The film was directed by Julie Taymor, and while I missed her first two films (Titus and Frida), I knew to expect something visually (she does have a reputation for spectacle – she is, after all, most famous for directing the incredible stage version of The Lion King). But for the first half of the film, it all seems fairly straight-forward, understated, and realistic, as far as musicals go.

Until one character is drafted and sent to Vietnam to the song “I Want You (She’s So Heavy)”. Suddenly the film goes crazy – a giant Uncle Sam poster reaches down to grab the character, hundreds of recruits are caught in an elaborate medical examination/dance with hundreds of identical Army officers with Bruce Campbell-chins, before being sent on a conveyor belt to a 6-inch-high miniature Vietnamese jungle that they walk across dressed in their underwear while carrying the Statue of Liberty. And however you’re trying to visualise the sequence right now, it’s ten times more insane than whatever you’re imagining.

Suddenly, it’s all go for incredible spectacle. The acid-inspired bus tour of “I Am The Walrus”. The almost hand-drawn animated circus of Mr Kite. The surreal underwater love scene. A violent painting scene juxtaposed with Vietnam violence for “Strawberry Fields Forever”. “Happiness Is A Warm Gun”, sung by injured soldiers in a hospital tended by five sexy nurses that all look like Selma Hayek. It’s brilliant, spectacular, absurd, and one of the most enjoyable cinematic experiences I have had in a long time.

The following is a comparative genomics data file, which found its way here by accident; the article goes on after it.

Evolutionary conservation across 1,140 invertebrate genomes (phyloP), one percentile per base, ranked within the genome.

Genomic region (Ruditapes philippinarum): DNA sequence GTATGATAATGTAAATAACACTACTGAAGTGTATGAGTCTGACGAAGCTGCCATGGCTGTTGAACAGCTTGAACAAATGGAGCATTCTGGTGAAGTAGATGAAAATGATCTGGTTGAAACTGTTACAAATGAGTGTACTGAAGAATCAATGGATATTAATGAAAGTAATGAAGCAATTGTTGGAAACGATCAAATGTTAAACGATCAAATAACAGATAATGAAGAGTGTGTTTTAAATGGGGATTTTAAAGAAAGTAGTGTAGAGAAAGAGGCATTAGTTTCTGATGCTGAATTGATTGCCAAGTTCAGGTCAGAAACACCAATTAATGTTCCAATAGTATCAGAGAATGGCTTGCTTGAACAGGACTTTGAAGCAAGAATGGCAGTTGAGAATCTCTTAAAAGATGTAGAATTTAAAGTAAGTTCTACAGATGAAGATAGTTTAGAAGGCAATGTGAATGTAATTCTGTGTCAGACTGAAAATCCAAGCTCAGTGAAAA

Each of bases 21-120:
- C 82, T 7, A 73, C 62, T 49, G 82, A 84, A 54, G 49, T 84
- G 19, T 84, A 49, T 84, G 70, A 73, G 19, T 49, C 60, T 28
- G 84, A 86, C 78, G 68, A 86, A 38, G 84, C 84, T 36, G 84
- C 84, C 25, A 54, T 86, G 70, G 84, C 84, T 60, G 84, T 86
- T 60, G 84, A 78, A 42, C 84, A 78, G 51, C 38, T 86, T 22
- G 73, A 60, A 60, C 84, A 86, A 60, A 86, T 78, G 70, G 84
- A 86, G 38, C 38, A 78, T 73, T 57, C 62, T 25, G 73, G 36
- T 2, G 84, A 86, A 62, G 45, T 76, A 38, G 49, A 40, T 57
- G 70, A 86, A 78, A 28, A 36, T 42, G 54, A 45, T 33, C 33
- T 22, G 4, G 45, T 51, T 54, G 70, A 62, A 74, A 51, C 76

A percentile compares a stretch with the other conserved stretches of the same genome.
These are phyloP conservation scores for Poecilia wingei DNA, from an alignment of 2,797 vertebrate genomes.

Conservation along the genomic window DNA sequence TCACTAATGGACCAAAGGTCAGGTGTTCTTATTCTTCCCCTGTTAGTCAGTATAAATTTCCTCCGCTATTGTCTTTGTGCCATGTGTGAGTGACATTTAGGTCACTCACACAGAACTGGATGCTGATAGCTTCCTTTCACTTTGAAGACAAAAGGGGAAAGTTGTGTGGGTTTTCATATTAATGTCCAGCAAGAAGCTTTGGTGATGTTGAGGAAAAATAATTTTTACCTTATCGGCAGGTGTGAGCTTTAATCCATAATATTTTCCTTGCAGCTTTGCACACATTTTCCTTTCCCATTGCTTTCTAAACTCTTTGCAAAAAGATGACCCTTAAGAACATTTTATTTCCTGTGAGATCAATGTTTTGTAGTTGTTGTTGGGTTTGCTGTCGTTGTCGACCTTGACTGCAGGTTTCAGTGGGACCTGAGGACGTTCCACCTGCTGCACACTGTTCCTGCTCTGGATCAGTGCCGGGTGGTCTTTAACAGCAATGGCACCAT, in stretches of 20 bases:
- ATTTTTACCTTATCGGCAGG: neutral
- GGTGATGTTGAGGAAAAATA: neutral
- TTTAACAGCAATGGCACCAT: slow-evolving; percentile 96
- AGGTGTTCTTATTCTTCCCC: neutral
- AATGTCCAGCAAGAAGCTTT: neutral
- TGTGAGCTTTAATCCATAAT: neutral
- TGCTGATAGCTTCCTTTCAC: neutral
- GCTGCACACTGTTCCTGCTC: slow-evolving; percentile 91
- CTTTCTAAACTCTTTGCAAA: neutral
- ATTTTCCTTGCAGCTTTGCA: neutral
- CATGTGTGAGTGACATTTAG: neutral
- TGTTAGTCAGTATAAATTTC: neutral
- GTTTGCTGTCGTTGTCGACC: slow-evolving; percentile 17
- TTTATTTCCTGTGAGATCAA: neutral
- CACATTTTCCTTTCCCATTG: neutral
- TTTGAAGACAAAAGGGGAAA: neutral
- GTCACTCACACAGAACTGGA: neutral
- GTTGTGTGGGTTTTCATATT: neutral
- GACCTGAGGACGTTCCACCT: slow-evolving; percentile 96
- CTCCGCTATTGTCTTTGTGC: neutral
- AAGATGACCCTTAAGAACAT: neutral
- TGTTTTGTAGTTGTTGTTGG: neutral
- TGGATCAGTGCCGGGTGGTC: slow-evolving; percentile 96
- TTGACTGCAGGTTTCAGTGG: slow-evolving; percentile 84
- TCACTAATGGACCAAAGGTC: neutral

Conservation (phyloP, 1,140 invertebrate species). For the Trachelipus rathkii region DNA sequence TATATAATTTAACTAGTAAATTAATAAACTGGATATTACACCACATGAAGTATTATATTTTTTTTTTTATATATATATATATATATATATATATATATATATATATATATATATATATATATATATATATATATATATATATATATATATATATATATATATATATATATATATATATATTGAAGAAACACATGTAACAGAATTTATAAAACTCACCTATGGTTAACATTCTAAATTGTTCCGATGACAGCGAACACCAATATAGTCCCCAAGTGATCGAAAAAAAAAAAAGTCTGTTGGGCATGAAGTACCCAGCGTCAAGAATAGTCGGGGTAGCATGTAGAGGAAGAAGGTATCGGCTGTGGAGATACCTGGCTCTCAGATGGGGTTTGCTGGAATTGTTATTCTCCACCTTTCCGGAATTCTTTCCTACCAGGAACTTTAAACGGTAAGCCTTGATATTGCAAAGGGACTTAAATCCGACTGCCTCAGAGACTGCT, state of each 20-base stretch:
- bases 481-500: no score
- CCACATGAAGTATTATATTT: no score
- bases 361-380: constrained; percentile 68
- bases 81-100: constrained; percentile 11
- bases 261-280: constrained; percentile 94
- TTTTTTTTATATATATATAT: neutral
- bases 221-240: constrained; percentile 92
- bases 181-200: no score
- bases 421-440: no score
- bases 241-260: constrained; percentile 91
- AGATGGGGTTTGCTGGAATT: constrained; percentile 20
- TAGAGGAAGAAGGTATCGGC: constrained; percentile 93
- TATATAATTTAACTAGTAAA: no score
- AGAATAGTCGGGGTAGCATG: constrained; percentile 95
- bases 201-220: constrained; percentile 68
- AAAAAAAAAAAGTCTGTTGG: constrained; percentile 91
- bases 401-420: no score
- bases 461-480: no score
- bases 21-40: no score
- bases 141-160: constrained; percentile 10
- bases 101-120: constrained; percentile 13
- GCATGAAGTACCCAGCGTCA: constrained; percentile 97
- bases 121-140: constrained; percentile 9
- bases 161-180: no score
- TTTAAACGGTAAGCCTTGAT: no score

Which makes it seem like I'm just responding to big absurd spectacle. And yet there are smaller moments to – “While My Guitar Gently Weeps”, a small moment of reflection following Martin Luther King’s death. “Across the Universe” (certainly the most beautiful Beatles song I know of) accompanying a moment of pure regret and loss, before continuing on while a harsh “Helter-Skelter” is introduced to accompany a violent anti-war protest/riot. I've never really liked "Let It Be", but the song's accompaniment to a funeral is terribly moving. And while the final rooftop performance is almost too obvious a Beatles reference, even for this film, it still somehow works emotionally.

The main thing about the film is that it just is what it is. It's completely frustrating, but regularly achieves heights of brilliance and imagination that boggle the mind. It's absolutely incredible. I may feel compelled to qualify my recommendation of the film, warn people about the clunky story and inability to avoid a Beatles reference where one presents itself, but I still recommend the film wholeheartedly. I'm going to try and catch another screening while it's on at the cinema, and I'll probably even pick the Blu-Ray disc up so that I'm ready when I have a BD player and HDTV. Because this film will be stunning in high definition.

And, as far as Beatles musicals go, at least it has Joe Cocker and Bono, rather than the Bee Gees.

2 comments:

eT said...

Sounds intriguing - I missed it when it was out here.

I'm guessing they left out Why Don't We Do It In The Road? Might've strained the classification rating a bit. No! I now learn it was in there. Not one of Paul's masterworks, that one. Perhaps its lyrical efficiency could be applauded. Here they are in their entirety, for the sake of posterity:

"Why don't we do it in the road? (repeat x4)
No-one will be watching us
Why don't we do it in the road?"

Noel Coward, eat your heart out.

Matthew L said...

Indeed, as you seem to have discovered, they do sing Why Don't We Do It In The Road. Sadie performs it in a club. I remember sitting there surprised, thinking "Is that really a Beatles song?" The band is lucky everyting else they did is so damned good, because otherwise that song by itself would destroy their "greatest band ever" reputation.